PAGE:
2. In his Inaugural Address, President Biden urged “unity.” This wasn’t a call for bipartisanship. It was a plea to “lower the temperature” and to “see each other not as adversaries but as neighbors.”

      Biden is a democrat. For most of the essay, the author was looking on the republican side of the topic and addresses Democrats to show the audience that he understands that the Democrats are trying hard but their effort would not be enough unless everyone participates. I learned from the They Say, I say that it is important for a person to visualize both sides of the argument to make an argument of their own. They Say I Say book

    1. (h) Knowingly committing or performing with such frequency as to indicate a general business practice any of the following unfair claims settlement practices:
    1. (g) No insurer shall attempt to settle a claim by making a settlement offer that is unreasonably low. The Commissioner shall consider any admissible evidence offered regarding the following factors in determining whether or not a settlement offer is unreasonably low:

      unreasonably low

    2. (b) Upon receiving proof of claim, every insurer, except as specified in subsection 2695.7(b)(4) below, shall immediately, but in no event more than forty (40) calendar days later, accept or deny the claim, in whole or in part. The amounts accepted or denied shall be clearly documented in the claim file unless the claim has been denied in its entirety.

      40 day time limit

    3. (2) if requested by the claimant, promptly provide the claimant with the name of at least one repair individual or entity that will make the repairs for the amount of the written estimate. The insurer shall cause the damaged property to be restored to no less than its condition prior to the loss and which will allow for repairs in a manner which meets accepted trade standards for good and workmanlike construction at no additional cost to the claimant other than as stated in the policy or as otherwise allowed by these regulations; or,

      2695.9(d)(2) If requested

    4. (3) reasonably adjust any written estimates prepared by the repair individual or entity of the insured's choice and provide a copy of the adjusted estimate to the claimant.

      2695.9(d)(3) Reasonably adjust

    5. (1) pay the difference between its written estimate and a higher estimate obtained by the claimant; or,

      2695.9(d)(1) pay the difference

    6. Where an insurer denies or rejects a first party claim, in whole or in part, it shall do so in writing and shall provide to the claimant a statement listing all bases for such rejection or denial and the factual and legal bases for each reason given for such rejection or denial which is then within the insurer's knowledge. Where an insurer's denial of a first party claim, in whole or in part, is based on a specific statute, applicable law or policy provision, condition or exclusion, the written denial shall include reference thereto and provide an explanation of the application of the statute, applicable law or provision, condition or exclusion to the claim. Every insurer that denies or rejects a third party claim, in whole or in part, or disputes liability or damages shall do so in writing.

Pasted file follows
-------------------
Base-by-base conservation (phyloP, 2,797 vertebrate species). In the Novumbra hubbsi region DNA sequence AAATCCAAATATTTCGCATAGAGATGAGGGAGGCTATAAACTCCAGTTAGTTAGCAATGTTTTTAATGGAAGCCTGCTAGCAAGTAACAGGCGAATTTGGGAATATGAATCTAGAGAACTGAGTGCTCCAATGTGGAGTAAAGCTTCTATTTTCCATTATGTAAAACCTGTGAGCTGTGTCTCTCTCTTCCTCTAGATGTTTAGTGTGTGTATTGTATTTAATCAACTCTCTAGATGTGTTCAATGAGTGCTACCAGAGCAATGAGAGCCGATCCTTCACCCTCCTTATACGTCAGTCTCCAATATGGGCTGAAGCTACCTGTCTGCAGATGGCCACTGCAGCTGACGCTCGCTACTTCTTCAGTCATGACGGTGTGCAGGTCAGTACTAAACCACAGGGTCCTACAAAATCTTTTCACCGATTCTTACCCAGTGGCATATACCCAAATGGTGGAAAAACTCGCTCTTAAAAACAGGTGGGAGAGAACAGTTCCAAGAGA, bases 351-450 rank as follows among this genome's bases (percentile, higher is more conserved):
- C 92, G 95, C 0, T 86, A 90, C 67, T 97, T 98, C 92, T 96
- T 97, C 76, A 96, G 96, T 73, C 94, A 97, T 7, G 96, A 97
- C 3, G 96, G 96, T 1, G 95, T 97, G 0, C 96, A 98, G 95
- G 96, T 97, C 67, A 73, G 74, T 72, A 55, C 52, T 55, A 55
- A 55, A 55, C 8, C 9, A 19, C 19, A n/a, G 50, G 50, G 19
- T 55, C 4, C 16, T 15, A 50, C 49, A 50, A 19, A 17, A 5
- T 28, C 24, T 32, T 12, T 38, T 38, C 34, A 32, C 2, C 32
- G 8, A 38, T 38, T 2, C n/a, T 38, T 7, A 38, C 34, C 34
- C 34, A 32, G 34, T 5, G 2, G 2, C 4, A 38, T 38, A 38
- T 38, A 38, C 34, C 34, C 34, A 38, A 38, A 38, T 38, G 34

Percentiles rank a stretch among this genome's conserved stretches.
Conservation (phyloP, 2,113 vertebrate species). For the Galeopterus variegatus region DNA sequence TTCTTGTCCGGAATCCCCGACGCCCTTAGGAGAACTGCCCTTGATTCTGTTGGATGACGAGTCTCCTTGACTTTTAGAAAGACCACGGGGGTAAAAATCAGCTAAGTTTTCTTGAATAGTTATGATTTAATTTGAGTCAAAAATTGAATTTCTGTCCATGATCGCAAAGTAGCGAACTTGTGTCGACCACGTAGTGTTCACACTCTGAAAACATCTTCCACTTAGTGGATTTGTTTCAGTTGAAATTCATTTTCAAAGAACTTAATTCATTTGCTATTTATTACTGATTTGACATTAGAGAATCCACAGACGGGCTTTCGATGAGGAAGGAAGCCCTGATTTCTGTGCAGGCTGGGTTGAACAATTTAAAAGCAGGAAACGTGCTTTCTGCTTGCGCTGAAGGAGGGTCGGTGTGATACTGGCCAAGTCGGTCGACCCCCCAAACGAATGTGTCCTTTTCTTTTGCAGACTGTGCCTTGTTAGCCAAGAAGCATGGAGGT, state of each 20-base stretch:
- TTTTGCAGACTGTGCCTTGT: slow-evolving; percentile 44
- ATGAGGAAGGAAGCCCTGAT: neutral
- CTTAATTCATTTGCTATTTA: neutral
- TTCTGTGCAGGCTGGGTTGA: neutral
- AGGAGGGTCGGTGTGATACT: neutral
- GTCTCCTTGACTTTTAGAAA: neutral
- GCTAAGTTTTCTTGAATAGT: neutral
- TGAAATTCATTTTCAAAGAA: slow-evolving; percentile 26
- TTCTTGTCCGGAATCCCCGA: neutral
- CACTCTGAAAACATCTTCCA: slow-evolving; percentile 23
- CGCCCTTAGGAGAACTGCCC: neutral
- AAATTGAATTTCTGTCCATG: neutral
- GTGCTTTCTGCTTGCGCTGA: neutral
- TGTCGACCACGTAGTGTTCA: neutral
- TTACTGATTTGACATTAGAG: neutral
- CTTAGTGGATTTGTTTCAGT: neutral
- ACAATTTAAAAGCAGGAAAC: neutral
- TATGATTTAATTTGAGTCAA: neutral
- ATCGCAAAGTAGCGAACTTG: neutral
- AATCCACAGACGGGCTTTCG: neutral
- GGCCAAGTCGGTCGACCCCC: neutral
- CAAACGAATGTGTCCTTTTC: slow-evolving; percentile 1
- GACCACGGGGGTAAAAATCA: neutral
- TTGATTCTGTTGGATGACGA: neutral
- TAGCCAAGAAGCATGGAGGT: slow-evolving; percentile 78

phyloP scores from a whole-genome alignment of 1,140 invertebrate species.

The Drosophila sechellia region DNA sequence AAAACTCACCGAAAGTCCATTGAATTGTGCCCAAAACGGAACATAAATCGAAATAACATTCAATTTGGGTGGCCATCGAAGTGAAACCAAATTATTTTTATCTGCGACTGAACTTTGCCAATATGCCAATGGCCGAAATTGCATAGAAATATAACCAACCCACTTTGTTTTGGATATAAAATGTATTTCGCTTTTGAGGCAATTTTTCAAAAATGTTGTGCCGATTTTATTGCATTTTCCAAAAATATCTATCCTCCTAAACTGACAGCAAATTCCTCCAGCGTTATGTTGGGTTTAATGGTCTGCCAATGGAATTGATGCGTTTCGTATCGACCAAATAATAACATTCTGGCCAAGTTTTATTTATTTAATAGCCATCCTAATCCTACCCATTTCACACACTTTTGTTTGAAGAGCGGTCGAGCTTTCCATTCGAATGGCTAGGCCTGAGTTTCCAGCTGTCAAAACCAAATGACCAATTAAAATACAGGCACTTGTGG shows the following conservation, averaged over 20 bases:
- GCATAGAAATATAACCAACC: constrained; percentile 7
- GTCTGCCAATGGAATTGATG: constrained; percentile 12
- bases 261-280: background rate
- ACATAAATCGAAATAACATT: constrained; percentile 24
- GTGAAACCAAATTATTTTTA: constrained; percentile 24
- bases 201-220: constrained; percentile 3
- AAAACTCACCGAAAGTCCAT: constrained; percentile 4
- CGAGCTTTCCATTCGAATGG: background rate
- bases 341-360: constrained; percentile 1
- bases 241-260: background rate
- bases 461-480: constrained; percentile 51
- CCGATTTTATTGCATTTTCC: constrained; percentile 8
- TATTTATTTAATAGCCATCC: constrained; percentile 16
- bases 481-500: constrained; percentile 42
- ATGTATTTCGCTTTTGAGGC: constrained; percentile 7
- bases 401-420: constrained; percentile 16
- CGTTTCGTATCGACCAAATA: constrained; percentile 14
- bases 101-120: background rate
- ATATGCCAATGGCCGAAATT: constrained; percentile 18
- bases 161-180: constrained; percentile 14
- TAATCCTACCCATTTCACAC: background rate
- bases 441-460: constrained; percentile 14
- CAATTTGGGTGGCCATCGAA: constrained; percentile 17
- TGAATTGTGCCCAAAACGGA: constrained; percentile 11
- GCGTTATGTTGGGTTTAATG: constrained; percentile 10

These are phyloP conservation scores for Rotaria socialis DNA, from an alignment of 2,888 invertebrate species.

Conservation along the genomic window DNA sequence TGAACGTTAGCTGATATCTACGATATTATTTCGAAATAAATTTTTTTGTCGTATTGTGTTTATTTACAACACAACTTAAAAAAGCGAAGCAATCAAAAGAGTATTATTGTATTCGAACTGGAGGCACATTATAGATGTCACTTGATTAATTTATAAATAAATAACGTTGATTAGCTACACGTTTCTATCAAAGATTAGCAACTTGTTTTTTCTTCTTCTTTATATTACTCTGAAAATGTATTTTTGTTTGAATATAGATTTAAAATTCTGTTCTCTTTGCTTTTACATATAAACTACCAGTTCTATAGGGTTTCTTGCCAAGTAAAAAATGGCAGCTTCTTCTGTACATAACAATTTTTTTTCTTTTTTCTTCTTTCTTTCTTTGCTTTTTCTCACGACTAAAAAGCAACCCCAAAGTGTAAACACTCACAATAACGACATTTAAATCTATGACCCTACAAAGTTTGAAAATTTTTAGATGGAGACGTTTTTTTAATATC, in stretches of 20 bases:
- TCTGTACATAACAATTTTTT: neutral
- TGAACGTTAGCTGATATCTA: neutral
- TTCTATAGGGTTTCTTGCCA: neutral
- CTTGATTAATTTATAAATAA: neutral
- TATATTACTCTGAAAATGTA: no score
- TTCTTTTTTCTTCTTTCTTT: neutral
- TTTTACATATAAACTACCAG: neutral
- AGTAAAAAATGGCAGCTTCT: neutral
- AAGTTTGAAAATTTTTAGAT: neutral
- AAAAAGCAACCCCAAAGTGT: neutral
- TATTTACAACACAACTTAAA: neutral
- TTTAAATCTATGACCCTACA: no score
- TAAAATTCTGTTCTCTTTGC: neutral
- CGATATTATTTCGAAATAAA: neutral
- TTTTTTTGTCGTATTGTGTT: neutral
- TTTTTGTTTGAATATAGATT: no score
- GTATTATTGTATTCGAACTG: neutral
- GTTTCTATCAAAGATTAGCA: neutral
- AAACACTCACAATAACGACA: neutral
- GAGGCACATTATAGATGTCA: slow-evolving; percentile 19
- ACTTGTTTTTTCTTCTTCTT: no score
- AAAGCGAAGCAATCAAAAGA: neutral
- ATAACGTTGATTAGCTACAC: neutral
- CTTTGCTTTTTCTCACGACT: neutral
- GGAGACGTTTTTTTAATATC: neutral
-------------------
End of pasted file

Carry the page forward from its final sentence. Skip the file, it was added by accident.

Cited in Farmers claim letter

    7. Section 2695.9. Additional Standards Applicable to First Party Residential and Commercial Property Insurance Policies (a) When a residential or commercial property insurance policy provides for the adjustment and settlement of first party losses based on replacement cost, the following standards apply:

      Floor refinishing - Base regulation.

    8. (2) When a loss requires replacement of items and the replaced items do not match in quality, color or size, the insurer shall replace all items in the damaged area so as to conform to a reasonably uniform appearance.

      Floor refinishing - uniform appearance

    9. (1) pay the difference between its written estimate and a higher estimate obtained by the claimant; or, (2) if requested by the claimant, promptly provide the claimant with the name of at least one repair individual or entity that will make the repairs for the amount of the written estimate. The insurer shall cause the damaged property to be restored to no less than its condition prior to the loss and which will allow for repairs in a manner which meets accepted trade standards for good and workmanlike construction at no additional cost to the claimant other than as stated in the policy or as otherwise allowed by these regulations; or, (3) reasonably adjust any written estimates prepared by the repair individual or entity of the insured's choice and provide a copy of the adjusted estimate to the claimant.

      Farmers choice on submission of claim

    10. (b) No insurer shall require that the insured have the property repaired by a specific individual or entity. (c) No insurer shall suggest or recommend that the insured have the property repaired by a specific individual or entity unless: (1) the referral is expressly requested by the claimant; or (2) the claimant has been informed in writing of the right to select a repair individual or entity and, if the claimant accepts the suggestion or recommendation, the insurer shall cause the damaged property to be restored to no less than its condition prior to the loss and repaired in a manner which meets accepted trade standards for good and workmanlike construction at no additional cost to the claimant other than as stated in the policy or as otherwise allowed by these regulations.